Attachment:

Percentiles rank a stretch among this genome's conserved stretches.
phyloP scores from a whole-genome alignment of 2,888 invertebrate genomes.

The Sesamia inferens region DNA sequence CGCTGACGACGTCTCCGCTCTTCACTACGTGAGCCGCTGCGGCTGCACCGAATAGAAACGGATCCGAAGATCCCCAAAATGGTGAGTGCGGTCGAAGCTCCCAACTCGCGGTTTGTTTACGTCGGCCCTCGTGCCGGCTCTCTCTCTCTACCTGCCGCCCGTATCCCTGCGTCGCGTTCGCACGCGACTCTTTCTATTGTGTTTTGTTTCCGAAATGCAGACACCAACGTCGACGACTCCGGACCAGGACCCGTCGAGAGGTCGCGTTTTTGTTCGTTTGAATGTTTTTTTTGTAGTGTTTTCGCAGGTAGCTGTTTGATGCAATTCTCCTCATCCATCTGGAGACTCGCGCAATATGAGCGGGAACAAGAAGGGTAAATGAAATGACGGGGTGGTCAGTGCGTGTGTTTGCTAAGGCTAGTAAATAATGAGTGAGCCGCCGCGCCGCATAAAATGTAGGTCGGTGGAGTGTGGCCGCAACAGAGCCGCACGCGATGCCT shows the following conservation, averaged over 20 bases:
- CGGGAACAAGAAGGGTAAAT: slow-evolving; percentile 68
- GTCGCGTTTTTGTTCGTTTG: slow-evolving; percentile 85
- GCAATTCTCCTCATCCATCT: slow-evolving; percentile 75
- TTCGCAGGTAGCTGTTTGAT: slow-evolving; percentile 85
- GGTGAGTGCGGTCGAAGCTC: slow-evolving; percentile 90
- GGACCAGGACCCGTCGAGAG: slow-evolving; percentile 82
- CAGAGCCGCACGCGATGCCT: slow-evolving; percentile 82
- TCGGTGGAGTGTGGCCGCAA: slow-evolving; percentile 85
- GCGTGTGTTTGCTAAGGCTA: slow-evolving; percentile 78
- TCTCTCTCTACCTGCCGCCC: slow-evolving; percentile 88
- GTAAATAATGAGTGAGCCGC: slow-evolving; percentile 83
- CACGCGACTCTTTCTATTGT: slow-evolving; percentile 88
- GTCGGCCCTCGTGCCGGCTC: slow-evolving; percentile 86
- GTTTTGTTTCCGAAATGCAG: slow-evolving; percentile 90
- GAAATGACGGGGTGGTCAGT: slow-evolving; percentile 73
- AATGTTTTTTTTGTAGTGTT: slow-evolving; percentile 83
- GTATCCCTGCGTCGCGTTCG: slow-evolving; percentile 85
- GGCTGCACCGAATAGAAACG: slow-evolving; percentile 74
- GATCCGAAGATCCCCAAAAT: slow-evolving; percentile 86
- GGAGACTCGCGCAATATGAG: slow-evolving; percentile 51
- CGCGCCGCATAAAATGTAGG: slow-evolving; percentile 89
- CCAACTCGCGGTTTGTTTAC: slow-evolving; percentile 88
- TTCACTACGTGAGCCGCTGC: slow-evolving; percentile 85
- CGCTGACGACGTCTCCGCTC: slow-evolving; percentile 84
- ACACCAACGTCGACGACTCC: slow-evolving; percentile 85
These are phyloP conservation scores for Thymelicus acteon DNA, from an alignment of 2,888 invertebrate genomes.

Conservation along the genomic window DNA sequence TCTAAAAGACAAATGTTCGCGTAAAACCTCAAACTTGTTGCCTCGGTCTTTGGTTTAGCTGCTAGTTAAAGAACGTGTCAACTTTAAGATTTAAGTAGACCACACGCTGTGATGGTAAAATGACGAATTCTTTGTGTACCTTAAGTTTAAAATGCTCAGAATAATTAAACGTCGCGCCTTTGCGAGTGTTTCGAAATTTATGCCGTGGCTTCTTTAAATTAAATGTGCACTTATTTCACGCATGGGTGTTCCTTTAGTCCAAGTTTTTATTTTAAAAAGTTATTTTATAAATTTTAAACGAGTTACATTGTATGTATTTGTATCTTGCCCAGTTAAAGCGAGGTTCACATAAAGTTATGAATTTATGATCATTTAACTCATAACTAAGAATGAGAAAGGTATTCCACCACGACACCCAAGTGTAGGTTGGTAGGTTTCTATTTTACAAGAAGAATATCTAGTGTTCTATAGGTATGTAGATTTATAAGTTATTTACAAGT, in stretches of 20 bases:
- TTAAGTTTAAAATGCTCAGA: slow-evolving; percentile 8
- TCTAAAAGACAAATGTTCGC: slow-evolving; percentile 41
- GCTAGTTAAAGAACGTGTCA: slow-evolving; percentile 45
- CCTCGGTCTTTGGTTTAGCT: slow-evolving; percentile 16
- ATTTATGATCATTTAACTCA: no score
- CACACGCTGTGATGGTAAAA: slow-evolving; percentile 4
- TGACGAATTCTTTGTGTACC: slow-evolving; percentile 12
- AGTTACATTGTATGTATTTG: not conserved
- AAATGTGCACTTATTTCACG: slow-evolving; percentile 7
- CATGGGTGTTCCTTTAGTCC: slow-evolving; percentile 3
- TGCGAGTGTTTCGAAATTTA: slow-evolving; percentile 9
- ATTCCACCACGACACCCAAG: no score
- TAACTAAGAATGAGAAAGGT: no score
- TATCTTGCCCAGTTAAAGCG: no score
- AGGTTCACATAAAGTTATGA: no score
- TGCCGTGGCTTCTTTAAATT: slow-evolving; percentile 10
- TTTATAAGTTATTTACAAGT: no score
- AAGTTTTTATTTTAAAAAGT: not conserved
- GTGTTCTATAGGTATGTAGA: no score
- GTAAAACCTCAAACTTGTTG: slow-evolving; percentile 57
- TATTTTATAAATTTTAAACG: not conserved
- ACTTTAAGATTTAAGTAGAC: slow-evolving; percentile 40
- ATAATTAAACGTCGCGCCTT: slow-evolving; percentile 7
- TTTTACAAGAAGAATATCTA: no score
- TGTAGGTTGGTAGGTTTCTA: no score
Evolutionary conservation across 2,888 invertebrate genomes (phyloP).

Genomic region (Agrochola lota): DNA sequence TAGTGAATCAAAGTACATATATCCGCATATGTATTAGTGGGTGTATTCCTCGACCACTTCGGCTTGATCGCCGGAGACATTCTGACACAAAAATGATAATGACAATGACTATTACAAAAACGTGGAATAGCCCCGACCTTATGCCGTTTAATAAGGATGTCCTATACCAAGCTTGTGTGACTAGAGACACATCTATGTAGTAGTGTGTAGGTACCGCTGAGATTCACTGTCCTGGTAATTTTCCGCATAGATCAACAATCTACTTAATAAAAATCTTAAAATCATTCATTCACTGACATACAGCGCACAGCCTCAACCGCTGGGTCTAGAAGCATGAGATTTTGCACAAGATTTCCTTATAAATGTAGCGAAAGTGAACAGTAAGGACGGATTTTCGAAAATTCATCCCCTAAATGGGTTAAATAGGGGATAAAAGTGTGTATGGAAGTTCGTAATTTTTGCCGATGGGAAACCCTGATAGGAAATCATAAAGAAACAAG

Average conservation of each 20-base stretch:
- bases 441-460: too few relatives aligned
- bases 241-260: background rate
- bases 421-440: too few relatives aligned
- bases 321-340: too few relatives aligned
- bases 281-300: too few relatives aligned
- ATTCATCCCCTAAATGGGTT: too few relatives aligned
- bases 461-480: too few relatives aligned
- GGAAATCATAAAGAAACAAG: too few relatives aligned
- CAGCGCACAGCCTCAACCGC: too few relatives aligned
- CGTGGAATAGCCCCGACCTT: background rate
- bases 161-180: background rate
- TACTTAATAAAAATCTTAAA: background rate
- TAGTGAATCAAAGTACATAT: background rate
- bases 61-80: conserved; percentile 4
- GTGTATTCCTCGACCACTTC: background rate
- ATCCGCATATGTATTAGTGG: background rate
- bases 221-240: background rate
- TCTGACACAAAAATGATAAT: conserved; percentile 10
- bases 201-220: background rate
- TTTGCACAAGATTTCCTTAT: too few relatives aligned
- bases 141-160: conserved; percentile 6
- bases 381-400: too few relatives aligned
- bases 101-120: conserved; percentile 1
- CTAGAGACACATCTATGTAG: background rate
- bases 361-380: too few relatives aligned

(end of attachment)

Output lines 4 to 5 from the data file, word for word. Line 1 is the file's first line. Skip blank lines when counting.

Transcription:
- CGGGAACAAGAAGGGTAAAT: slow-evolving; percentile 68
- GTCGCGTTTTTGTTCGTTTG: slow-evolving; percentile 85